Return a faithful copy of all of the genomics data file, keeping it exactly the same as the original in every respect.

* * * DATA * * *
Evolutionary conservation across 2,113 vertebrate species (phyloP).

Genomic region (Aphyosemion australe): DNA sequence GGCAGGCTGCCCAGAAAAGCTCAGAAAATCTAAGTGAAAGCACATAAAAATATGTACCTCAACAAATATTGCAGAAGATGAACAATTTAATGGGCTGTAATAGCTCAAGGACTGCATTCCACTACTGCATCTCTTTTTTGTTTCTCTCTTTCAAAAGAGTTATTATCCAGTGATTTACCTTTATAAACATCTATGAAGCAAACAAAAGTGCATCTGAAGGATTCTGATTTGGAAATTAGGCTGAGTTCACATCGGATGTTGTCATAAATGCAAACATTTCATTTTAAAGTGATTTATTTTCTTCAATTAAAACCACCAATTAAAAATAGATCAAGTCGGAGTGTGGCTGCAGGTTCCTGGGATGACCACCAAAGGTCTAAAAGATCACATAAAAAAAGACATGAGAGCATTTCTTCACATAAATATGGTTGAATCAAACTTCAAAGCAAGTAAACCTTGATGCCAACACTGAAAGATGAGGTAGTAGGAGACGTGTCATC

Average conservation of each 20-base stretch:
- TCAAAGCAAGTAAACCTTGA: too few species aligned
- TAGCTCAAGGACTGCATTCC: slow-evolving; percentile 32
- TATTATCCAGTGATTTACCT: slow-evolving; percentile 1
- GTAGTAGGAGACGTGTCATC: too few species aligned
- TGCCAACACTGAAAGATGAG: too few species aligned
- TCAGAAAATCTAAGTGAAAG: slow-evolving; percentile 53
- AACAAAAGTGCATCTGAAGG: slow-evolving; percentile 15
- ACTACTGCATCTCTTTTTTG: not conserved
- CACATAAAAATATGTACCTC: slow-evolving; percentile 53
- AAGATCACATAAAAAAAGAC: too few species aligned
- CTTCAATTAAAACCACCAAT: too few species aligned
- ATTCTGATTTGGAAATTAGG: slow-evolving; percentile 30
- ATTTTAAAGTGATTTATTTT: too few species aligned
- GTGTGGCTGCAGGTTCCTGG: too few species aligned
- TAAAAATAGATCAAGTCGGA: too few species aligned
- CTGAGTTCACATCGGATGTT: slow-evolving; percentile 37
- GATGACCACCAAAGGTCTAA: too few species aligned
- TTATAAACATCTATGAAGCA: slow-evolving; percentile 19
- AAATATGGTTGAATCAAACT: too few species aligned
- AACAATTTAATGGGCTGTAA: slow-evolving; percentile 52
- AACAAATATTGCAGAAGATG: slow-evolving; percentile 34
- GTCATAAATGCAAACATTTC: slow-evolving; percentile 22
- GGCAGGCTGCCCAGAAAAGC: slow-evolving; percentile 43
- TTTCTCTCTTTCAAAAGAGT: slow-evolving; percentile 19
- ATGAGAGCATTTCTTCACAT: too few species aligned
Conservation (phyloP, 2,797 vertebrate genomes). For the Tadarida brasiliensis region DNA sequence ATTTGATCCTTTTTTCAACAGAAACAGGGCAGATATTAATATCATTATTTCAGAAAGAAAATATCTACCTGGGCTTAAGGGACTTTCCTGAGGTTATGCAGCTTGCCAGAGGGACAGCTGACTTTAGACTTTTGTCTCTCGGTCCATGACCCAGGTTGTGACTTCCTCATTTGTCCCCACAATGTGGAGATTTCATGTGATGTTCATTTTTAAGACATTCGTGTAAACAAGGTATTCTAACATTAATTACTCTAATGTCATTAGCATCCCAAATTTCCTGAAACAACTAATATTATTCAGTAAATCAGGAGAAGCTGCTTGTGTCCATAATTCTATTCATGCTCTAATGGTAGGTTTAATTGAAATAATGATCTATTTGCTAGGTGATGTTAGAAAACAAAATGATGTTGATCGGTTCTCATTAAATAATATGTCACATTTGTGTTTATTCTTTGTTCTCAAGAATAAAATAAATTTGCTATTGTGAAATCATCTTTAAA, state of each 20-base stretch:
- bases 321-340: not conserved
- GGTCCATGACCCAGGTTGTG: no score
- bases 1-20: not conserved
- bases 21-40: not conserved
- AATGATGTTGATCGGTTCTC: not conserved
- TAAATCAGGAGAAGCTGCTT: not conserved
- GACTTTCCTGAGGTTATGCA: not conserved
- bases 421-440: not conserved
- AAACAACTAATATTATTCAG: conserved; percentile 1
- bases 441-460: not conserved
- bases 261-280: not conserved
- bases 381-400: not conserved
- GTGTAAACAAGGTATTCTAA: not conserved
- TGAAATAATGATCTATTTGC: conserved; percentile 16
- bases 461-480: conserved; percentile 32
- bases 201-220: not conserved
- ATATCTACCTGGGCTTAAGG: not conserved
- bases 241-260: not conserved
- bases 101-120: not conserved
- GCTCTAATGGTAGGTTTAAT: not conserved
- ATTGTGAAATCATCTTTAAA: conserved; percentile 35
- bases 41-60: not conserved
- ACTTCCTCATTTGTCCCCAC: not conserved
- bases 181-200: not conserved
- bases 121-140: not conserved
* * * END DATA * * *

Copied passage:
Evolutionary conservation across 2,113 vertebrate species (phyloP).

Genomic region (Aphyosemion australe): DNA sequence GGCAGGCTGCCCAGAAAAGCTCAGAAAATCTAAGTGAAAGCACATAAAAATATGTACCTCAACAAATATTGCAGAAGATGAACAATTTAATGGGCTGTAATAGCTCAAGGACTGCATTCCACTACTGCATCTCTTTTTTGTTTCTCTCTTTCAAAAGAGTTATTATCCAGTGATTTACCTTTATAAACATCTATGAAGCAAACAAAAGTGCATCTGAAGGATTCTGATTTGGAAATTAGGCTGAGTTCACATCGGATGTTGTCATAAATGCAAACATTTCATTTTAAAGTGATTTATTTTCTTCAATTAAAACCACCAATTAAAAATAGATCAAGTCGGAGTGTGGCTGCAGGTTCCTGGGATGACCACCAAAGGTCTAAAAGATCACATAAAAAAAGACATGAGAGCATTTCTTCACATAAATATGGTTGAATCAAACTTCAAAGCAAGTAAACCTTGATGCCAACACTGAAAGATGAGGTAGTAGGAGACGTGTCATC

Average conservation of each 20-base stretch:
- TCAAAGCAAGTAAACCTTGA: too few species aligned
- TAGCTCAAGGACTGCATTCC: slow-evolving; percentile 32
- TATTATCCAGTGATTTACCT: slow-evolving; percentile 1
- GTAGTAGGAGACGTGTCATC: too few species aligned
- TGCCAACACTGAAAGATGAG: too few species aligned
- TCAGAAAATCTAAGTGAAAG: slow-evolving; percentile 53
- AACAAAAGTGCATCTGAAGG: slow-evolving; percentile 15
- ACTACTGCATCTCTTTTTTG: not conserved
- CACATAAAAATATGTACCTC: slow-evolving; percentile 53
- AAGATCACATAAAAAAAGAC: too few species aligned
- CTTCAATTAAAACCACCAAT: too few species aligned
- ATTCTGATTTGGAAATTAGG: slow-evolving; percentile 30
- ATTTTAAAGTGATTTATTTT: too few species aligned
- GTGTGGCTGCAGGTTCCTGG: too few species aligned
- TAAAAATAGATCAAGTCGGA: too few species aligned
- CTGAGTTCACATCGGATGTT: slow-evolving; percentile 37
- GATGACCACCAAAGGTCTAA: too few species aligned
- TTATAAACATCTATGAAGCA: slow-evolving; percentile 19
- AAATATGGTTGAATCAAACT: too few species aligned
- AACAATTTAATGGGCTGTAA: slow-evolving; percentile 52
- AACAAATATTGCAGAAGATG: slow-evolving; percentile 34
- GTCATAAATGCAAACATTTC: slow-evolving; percentile 22
- GGCAGGCTGCCCAGAAAAGC: slow-evolving; percentile 43
- TTTCTCTCTTTCAAAAGAGT: slow-evolving; percentile 19
- ATGAGAGCATTTCTTCACAT: too few species aligned
Conservation (phyloP, 2,797 vertebrate genomes). For the Tadarida brasiliensis region DNA sequence ATTTGATCCTTTTTTCAACAGAAACAGGGCAGATATTAATATCATTATTTCAGAAAGAAAATATCTACCTGGGCTTAAGGGACTTTCCTGAGGTTATGCAGCTTGCCAGAGGGACAGCTGACTTTAGACTTTTGTCTCTCGGTCCATGACCCAGGTTGTGACTTCCTCATTTGTCCCCACAATGTGGAGATTTCATGTGATGTTCATTTTTAAGACATTCGTGTAAACAAGGTATTCTAACATTAATTACTCTAATGTCATTAGCATCCCAAATTTCCTGAAACAACTAATATTATTCAGTAAATCAGGAGAAGCTGCTTGTGTCCATAATTCTATTCATGCTCTAATGGTAGGTTTAATTGAAATAATGATCTATTTGCTAGGTGATGTTAGAAAACAAAATGATGTTGATCGGTTCTCATTAAATAATATGTCACATTTGTGTTTATTCTTTGTTCTCAAGAATAAAATAAATTTGCTATTGTGAAATCATCTTTAAA, state of each 20-base stretch:
- bases 321-340: not conserved
- GGTCCATGACCCAGGTTGTG: no score
- bases 1-20: not conserved
- bases 21-40: not conserved
- AATGATGTTGATCGGTTCTC: not conserved
- TAAATCAGGAGAAGCTGCTT: not conserved
- GACTTTCCTGAGGTTATGCA: not conserved
- bases 421-440: not conserved
- AAACAACTAATATTATTCAG: conserved; percentile 1
- bases 441-460: not conserved
- bases 261-280: not conserved
- bases 381-400: not conserved
- GTGTAAACAAGGTATTCTAA: not conserved
- TGAAATAATGATCTATTTGC: conserved; percentile 16
- bases 461-480: conserved; percentile 32
- bases 201-220: not conserved
- ATATCTACCTGGGCTTAAGG: not conserved
- bases 241-260: not conserved
- bases 101-120: not conserved
- GCTCTAATGGTAGGTTTAAT: not conserved
- ATTGTGAAATCATCTTTAAA: conserved; percentile 35
- bases 41-60: not conserved
- ACTTCCTCATTTGTCCCCAC: not conserved
- bases 181-200: not conserved
- bases 121-140: not conserved